Left: MGR in Sati Leelavathi (source) Right: ? in Sati Leelavathi
Seemanthani (1936) - At 6:26
The footage here initially focuses on the stars of the film, T.P. Rajalakshmi as the princess and M.R. Krishnamurthi as the prince. T.P. Rajalakshmi was the heroine of the first Tamil sound film, Kalidas (1931), and she was the first star of Tamil Cinema and the first woman director and producer of South India. To my delight, there is a short dance scene at 7:04 beginning with a shot of the woman’s feet and salangai bells and then moving upwards to frame her upper torso and her gaudy, shiny costume. Maybe she is the cabaret dancer Susheela Devi that Randor Guy spoke of? The footage progresses with a marriage scene and more shots of the crew and set, including a man holding the iconic clapperboard. I especially like the shot of Ellis eating with his hands at 12:00.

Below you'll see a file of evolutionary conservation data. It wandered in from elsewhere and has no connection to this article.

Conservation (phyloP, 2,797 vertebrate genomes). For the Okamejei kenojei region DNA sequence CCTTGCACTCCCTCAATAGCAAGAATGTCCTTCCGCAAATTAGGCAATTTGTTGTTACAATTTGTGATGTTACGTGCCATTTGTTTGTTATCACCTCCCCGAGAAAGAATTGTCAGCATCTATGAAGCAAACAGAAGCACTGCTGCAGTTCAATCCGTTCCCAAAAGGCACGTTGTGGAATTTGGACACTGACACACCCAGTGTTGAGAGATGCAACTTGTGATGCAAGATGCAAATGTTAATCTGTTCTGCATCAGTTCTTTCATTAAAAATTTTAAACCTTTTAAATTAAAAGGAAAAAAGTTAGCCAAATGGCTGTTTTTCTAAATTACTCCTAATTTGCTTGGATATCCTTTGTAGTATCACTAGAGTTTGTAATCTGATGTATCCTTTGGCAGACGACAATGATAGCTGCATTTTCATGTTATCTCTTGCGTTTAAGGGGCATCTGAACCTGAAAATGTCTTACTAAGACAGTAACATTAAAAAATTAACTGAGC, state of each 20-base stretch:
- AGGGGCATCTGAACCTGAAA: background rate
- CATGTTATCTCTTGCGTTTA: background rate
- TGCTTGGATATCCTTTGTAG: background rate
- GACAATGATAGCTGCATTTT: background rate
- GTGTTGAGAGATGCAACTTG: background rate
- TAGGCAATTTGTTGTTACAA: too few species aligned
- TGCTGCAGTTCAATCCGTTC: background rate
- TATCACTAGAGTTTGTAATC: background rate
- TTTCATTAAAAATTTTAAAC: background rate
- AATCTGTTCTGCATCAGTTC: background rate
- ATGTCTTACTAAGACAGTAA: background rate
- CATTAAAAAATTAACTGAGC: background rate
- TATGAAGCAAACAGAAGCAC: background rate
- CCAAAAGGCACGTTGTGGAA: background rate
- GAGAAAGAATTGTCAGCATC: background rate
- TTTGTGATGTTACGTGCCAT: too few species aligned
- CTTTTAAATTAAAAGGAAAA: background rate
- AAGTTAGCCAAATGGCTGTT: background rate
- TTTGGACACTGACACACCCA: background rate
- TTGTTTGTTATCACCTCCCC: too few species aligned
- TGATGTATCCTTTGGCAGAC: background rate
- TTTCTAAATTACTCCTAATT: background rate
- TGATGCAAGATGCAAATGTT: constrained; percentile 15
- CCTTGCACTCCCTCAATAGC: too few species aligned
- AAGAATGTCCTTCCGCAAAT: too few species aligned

Iru Sahodarargal (Two Brothers, 1936) - At 12:08
This footage is mostly casual and lighthearted with a focus on the actors and technicians and not the actual shooting of the film. Iru Sahodarargal was the second film of MGR in which he had a minor role of a policeman (The Hindu).
Ambikapathi (1937) - At 14:11
This film's footage is the only one that is not clearly identified with title cards, but I think it starts at 14:11 right after the beautiful sunset shot of the temple-silhouettes against the skyline. At 14:30, we see the stars of the film, hero MKT (M.K. Thyagaraja Bhagavathar) and heroine M.R. Santhanalakshmi, first among the group and then in a closeup. Ambikapathi was the film that made MKT “the first superstar of South Indian cinema, elevating him to the status of a cult figure” (Randor Guy). Could this be the earliest video footage of MKT available? The footage closes with some outside shots and Dungan wearing his characteristic hat.
More About Ellis Dungan
What remarkable video finds! More and more libraries and archives are moving their collections online with public access, and I hope that more of these discoveries keep coming!